mostly flat. Plus, the instant gratification! Gush… My pants are tingling, and I’m not even lazy!

Walking through a small rock tunnel

Nature's art gallery
The Palehua trail ends at a mountaintop with a green awning covering a water tank of some sort and a bunch of ti / ki plants. Beyond that, it connects with the Palikea trail which is so overgrown and the total opposite of Palehua. I have been absolutely spoiled with views this week and what a way to end my weekday hikes. Gush…

Jason claims that the ridge is moving

The view is just sick
The only drawback is that you have to obtain a permit and pay a $100 deposit for a key to unlock two gates on the 5 mile road to the trailhead. You’ll get your money back once you’ve returned the key, but the trouble keeps this one from reaching a perfect score. If you are willing to go through the trouble, this is a hike you just cannot miss.

Crap, where did I put that key again…?

Although random, leaves seem to fall in the perfect places

Vertigo has hit high gear

Walking through art

Greener in the sunset

Southwest shore in the sunset

Kuli'ou'ou Ridge

Clouds sweep over the Ko'olau
DATE: 23 June, 2010
TOTAL TIME: 2.5 hrs
PARTICIPANTS: "Barefoot" Tani, and Me

Beyond the excellent views and ease of hike, the Kuli’ou’ou Ridge receives high marks for its quick access to the Ko'olau Summit. Usually, any mention of climbing the Ko'olau involves a long, brutal walk up some wicked terrain, but this hike is a change to that trend. The constant breeze removed much discomfort from the steep uphill sections and we made the 2.5 mile climb in under an hour. At the top, the wind continued, as expected along the Ko'olau Summit Trail, and clear views of Kokohead, Waimanalo, and Diamondhead can be seen.

"Barefoot" Tani and me

Breezy walks through pine forests on top of the ridge
Looking right, I was extremely tempted to traverse the KST toward the excellent Makapu’u Ridge and descend via the Tom-Tom cliff face, but decided against it due to time constraints. Instead, I looked left at a higher peak, and saw rope. I wondered, “dangerous?” So, I did the logical thing and checked it out.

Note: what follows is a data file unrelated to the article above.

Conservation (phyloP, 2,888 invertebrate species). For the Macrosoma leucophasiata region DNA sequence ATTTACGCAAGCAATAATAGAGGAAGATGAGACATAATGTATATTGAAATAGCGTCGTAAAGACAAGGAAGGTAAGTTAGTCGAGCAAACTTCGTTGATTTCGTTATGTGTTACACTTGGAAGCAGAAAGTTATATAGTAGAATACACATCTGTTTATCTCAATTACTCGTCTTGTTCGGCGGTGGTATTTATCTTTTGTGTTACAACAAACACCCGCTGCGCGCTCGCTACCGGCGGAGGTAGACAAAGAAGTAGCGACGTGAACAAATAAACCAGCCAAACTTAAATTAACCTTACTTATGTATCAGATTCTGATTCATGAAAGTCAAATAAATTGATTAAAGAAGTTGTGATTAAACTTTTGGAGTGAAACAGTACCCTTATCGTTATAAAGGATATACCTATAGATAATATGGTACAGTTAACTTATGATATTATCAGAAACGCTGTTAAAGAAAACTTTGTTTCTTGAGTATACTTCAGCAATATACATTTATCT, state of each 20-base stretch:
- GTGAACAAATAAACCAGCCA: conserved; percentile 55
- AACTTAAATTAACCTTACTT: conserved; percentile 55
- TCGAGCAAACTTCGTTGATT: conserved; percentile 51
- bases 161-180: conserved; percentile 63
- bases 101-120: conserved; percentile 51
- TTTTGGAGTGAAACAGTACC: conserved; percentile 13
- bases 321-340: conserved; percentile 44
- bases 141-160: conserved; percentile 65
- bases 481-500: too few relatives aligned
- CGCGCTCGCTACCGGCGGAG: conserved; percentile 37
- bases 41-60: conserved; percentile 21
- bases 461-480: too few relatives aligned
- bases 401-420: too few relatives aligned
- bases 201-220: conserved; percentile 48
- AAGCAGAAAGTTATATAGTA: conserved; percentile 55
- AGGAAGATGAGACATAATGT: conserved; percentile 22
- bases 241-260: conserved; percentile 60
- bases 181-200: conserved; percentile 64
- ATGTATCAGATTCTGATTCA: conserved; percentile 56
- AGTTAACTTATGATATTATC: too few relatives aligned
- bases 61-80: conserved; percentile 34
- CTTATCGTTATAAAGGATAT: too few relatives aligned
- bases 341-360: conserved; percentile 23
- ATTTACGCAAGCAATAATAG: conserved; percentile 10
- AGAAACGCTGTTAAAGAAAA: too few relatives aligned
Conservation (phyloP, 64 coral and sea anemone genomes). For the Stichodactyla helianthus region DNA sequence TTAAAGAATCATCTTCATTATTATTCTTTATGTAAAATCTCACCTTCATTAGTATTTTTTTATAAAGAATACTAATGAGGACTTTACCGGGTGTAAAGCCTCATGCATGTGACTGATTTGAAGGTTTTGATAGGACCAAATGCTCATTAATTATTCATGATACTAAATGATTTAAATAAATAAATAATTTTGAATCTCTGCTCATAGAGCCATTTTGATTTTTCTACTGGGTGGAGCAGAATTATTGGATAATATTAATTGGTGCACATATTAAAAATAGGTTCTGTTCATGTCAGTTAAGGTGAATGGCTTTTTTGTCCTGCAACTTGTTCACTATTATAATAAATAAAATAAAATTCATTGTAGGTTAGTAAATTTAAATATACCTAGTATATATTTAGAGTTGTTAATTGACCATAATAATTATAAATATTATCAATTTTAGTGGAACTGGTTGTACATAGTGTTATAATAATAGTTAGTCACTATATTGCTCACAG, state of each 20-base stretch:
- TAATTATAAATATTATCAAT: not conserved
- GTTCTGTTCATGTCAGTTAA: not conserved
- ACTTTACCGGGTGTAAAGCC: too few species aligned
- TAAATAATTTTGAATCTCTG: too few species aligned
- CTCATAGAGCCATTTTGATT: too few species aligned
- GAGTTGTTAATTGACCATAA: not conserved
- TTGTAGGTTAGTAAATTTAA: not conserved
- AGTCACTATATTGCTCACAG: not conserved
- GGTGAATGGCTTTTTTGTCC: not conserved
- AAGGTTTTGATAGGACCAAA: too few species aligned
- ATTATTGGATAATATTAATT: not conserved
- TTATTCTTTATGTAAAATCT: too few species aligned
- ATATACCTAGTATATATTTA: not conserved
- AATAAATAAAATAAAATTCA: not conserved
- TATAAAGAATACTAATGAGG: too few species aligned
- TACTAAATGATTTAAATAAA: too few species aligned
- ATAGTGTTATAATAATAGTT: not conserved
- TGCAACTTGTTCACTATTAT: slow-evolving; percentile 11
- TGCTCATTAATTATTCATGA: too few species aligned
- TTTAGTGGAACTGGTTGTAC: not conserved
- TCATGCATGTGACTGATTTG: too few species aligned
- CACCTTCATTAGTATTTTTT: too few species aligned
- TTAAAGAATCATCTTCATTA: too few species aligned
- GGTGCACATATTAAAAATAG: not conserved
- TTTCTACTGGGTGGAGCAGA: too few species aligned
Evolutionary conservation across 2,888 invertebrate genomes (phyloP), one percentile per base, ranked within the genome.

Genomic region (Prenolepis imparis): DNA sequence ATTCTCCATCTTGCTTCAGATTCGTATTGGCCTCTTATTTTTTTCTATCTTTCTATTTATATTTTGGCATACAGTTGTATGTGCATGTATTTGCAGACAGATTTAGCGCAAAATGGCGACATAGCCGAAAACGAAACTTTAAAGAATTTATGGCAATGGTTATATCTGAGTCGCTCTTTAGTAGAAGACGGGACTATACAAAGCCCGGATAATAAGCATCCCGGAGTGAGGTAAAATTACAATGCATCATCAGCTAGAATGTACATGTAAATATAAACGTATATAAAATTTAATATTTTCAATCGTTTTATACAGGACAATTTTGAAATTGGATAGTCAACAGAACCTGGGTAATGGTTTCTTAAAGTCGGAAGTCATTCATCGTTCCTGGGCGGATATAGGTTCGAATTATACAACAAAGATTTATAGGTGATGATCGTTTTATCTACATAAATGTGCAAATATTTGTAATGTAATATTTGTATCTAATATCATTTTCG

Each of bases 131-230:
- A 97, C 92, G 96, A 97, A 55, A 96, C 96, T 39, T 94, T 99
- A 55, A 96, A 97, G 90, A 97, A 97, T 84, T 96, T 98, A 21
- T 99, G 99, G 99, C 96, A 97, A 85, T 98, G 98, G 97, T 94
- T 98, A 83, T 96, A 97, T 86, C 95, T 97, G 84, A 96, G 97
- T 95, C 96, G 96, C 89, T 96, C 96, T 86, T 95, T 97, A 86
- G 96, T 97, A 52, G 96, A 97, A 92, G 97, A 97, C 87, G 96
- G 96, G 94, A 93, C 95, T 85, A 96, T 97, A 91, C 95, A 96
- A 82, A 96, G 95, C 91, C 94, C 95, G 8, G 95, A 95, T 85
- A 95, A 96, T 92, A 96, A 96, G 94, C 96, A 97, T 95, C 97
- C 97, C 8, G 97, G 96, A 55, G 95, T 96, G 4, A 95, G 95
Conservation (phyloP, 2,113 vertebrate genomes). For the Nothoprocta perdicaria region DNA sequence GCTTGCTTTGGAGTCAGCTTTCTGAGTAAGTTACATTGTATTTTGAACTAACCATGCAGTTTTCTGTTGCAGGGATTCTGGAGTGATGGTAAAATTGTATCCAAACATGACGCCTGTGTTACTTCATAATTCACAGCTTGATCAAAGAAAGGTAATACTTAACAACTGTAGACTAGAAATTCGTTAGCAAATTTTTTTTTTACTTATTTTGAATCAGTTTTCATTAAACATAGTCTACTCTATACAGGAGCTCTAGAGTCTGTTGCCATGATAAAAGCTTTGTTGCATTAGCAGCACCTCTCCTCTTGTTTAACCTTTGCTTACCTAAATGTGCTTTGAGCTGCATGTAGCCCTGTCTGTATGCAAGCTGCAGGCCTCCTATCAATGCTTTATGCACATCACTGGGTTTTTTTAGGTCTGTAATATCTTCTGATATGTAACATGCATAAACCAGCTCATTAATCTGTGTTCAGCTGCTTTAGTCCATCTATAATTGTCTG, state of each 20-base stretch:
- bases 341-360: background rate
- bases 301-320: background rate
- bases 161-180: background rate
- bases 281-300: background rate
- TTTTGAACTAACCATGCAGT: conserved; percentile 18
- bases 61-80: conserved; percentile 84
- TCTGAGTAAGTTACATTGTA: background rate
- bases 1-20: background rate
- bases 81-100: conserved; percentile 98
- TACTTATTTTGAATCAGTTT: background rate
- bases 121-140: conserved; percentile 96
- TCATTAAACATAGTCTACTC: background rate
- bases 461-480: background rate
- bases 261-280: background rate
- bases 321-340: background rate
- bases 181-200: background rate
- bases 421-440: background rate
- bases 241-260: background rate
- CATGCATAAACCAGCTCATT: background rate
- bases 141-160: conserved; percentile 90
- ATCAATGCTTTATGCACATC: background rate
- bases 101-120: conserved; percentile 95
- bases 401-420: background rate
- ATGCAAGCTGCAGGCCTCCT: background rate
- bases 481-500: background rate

Traversing the southern portion of the Ko'olau Summit Trail

I had no idea where that is, so I decided to check it out
I was pleased to discover the route involved rock faces, narrow ridges, and extremely crumbly rock, but by the time I reached Pu’u whatever, the oncoming rainclouds obscured most of my view. So, I marked my territory and snapped some shots of the cloudy ridges. With the clock ticking and the wind picking up to about 30mph, I decided to begin our return trip.
Ah ... a challenge

Admiring the colors of Kokohead
Being risk-averse, I did the safest thing and traversed back along the narrow ridges, standing straight up with my GoPro on my head and camera in one hand, stopping along the way to take video of how high the fall could be. Due to safety concerns, I ignored all rope and scaled the rock walls with one hand while taking pictures with the other, and staying as close to the edge as possible.

Narrow walks was just what the doctor ordered

My mood improved as the rain started coming in
I will return in the future, but from the Makapu’u ridgeline as I have heard it to be the finest ridge hike on the island. Still, Kuli’ou’ou is a must hike, and possibly a rehike. And remember people, safety first!

Although the annoying fern may fourish, the Kuli'ou'ou Ridge Trail is extremely well maintained

Stairs make the final push a little easier

Bellows Air Force Base, Twin Islands of Lanikai, and Ka'iwa Ridge in the distance

Back down into the valley